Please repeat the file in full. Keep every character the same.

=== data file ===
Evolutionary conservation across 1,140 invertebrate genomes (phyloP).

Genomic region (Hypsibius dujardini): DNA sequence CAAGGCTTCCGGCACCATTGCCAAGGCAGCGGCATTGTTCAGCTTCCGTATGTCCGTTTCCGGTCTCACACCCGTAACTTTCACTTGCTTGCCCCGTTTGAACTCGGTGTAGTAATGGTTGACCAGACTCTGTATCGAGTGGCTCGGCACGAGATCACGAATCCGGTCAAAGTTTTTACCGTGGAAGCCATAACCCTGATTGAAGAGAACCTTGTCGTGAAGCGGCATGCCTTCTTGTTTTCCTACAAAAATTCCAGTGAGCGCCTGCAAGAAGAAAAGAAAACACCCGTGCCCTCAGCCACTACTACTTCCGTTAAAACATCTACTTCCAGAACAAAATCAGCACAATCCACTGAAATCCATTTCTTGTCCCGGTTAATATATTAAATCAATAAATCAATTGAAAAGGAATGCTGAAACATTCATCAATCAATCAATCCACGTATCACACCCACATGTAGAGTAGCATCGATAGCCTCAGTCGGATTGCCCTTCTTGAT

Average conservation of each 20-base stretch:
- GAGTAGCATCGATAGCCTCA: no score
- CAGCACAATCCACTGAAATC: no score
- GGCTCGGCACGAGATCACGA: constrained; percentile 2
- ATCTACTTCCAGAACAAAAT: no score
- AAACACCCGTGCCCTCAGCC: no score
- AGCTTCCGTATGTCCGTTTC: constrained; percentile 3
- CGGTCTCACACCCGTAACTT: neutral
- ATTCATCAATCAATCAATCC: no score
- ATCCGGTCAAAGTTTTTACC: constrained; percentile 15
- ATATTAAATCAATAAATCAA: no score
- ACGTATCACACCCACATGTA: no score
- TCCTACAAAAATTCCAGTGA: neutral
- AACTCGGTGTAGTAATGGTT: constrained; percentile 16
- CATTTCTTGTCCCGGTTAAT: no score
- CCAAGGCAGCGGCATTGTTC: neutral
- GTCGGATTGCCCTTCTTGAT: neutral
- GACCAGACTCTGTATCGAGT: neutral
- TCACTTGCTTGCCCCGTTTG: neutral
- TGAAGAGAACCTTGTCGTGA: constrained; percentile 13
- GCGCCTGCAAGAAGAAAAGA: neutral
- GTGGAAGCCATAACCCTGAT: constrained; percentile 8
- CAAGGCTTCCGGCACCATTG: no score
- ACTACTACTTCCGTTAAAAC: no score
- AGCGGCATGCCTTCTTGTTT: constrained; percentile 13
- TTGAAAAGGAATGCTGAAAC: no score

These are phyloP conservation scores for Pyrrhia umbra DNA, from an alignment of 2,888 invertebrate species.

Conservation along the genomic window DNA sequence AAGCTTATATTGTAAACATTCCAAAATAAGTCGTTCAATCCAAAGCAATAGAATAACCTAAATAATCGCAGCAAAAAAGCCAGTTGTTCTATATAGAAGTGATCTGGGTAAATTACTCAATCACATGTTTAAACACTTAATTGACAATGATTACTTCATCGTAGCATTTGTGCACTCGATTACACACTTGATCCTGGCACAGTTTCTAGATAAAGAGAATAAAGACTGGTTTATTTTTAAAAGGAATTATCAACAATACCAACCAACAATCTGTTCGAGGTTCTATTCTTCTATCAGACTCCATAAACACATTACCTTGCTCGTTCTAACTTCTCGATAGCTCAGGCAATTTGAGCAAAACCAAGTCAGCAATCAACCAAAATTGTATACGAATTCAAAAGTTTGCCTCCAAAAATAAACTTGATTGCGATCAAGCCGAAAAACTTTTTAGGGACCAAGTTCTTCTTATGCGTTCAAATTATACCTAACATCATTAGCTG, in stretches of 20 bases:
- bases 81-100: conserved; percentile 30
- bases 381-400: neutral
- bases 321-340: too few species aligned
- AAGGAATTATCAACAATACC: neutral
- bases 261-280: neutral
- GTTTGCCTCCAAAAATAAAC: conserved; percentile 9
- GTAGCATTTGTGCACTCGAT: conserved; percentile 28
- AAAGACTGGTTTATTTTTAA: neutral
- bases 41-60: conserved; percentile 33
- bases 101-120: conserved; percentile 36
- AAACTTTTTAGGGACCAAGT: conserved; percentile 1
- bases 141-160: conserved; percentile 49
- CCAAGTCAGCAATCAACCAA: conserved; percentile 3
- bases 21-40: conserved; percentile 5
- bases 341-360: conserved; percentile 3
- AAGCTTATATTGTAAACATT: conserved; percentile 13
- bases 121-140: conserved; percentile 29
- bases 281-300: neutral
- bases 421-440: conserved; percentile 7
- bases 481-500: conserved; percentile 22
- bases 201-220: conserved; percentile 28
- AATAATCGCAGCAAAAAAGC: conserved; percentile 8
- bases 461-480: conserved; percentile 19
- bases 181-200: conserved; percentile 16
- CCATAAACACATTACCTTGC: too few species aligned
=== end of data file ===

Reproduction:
Evolutionary conservation across 1,140 invertebrate genomes (phyloP).

Genomic region (Hypsibius dujardini): DNA sequence CAAGGCTTCCGGCACCATTGCCAAGGCAGCGGCATTGTTCAGCTTCCGTATGTCCGTTTCCGGTCTCACACCCGTAACTTTCACTTGCTTGCCCCGTTTGAACTCGGTGTAGTAATGGTTGACCAGACTCTGTATCGAGTGGCTCGGCACGAGATCACGAATCCGGTCAAAGTTTTTACCGTGGAAGCCATAACCCTGATTGAAGAGAACCTTGTCGTGAAGCGGCATGCCTTCTTGTTTTCCTACAAAAATTCCAGTGAGCGCCTGCAAGAAGAAAAGAAAACACCCGTGCCCTCAGCCACTACTACTTCCGTTAAAACATCTACTTCCAGAACAAAATCAGCACAATCCACTGAAATCCATTTCTTGTCCCGGTTAATATATTAAATCAATAAATCAATTGAAAAGGAATGCTGAAACATTCATCAATCAATCAATCCACGTATCACACCCACATGTAGAGTAGCATCGATAGCCTCAGTCGGATTGCCCTTCTTGAT

Average conservation of each 20-base stretch:
- GAGTAGCATCGATAGCCTCA: no score
- CAGCACAATCCACTGAAATC: no score
- GGCTCGGCACGAGATCACGA: constrained; percentile 2
- ATCTACTTCCAGAACAAAAT: no score
- AAACACCCGTGCCCTCAGCC: no score
- AGCTTCCGTATGTCCGTTTC: constrained; percentile 3
- CGGTCTCACACCCGTAACTT: neutral
- ATTCATCAATCAATCAATCC: no score
- ATCCGGTCAAAGTTTTTACC: constrained; percentile 15
- ATATTAAATCAATAAATCAA: no score
- ACGTATCACACCCACATGTA: no score
- TCCTACAAAAATTCCAGTGA: neutral
- AACTCGGTGTAGTAATGGTT: constrained; percentile 16
- CATTTCTTGTCCCGGTTAAT: no score
- CCAAGGCAGCGGCATTGTTC: neutral
- GTCGGATTGCCCTTCTTGAT: neutral
- GACCAGACTCTGTATCGAGT: neutral
- TCACTTGCTTGCCCCGTTTG: neutral
- TGAAGAGAACCTTGTCGTGA: constrained; percentile 13
- GCGCCTGCAAGAAGAAAAGA: neutral
- GTGGAAGCCATAACCCTGAT: constrained; percentile 8
- CAAGGCTTCCGGCACCATTG: no score
- ACTACTACTTCCGTTAAAAC: no score
- AGCGGCATGCCTTCTTGTTT: constrained; percentile 13
- TTGAAAAGGAATGCTGAAAC: no score

These are phyloP conservation scores for Pyrrhia umbra DNA, from an alignment of 2,888 invertebrate species.

Conservation along the genomic window DNA sequence AAGCTTATATTGTAAACATTCCAAAATAAGTCGTTCAATCCAAAGCAATAGAATAACCTAAATAATCGCAGCAAAAAAGCCAGTTGTTCTATATAGAAGTGATCTGGGTAAATTACTCAATCACATGTTTAAACACTTAATTGACAATGATTACTTCATCGTAGCATTTGTGCACTCGATTACACACTTGATCCTGGCACAGTTTCTAGATAAAGAGAATAAAGACTGGTTTATTTTTAAAAGGAATTATCAACAATACCAACCAACAATCTGTTCGAGGTTCTATTCTTCTATCAGACTCCATAAACACATTACCTTGCTCGTTCTAACTTCTCGATAGCTCAGGCAATTTGAGCAAAACCAAGTCAGCAATCAACCAAAATTGTATACGAATTCAAAAGTTTGCCTCCAAAAATAAACTTGATTGCGATCAAGCCGAAAAACTTTTTAGGGACCAAGTTCTTCTTATGCGTTCAAATTATACCTAACATCATTAGCTG, in stretches of 20 bases:
- bases 81-100: conserved; percentile 30
- bases 381-400: neutral
- bases 321-340: too few species aligned
- AAGGAATTATCAACAATACC: neutral
- bases 261-280: neutral
- GTTTGCCTCCAAAAATAAAC: conserved; percentile 9
- GTAGCATTTGTGCACTCGAT: conserved; percentile 28
- AAAGACTGGTTTATTTTTAA: neutral
- bases 41-60: conserved; percentile 33
- bases 101-120: conserved; percentile 36
- AAACTTTTTAGGGACCAAGT: conserved; percentile 1
- bases 141-160: conserved; percentile 49
- CCAAGTCAGCAATCAACCAA: conserved; percentile 3
- bases 21-40: conserved; percentile 5
- bases 341-360: conserved; percentile 3
- AAGCTTATATTGTAAACATT: conserved; percentile 13
- bases 121-140: conserved; percentile 29
- bases 281-300: neutral
- bases 421-440: conserved; percentile 7
- bases 481-500: conserved; percentile 22
- bases 201-220: conserved; percentile 28
- AATAATCGCAGCAAAAAAGC: conserved; percentile 8
- bases 461-480: conserved; percentile 19
- bases 181-200: conserved; percentile 16
- CCATAAACACATTACCTTGC: too few species aligned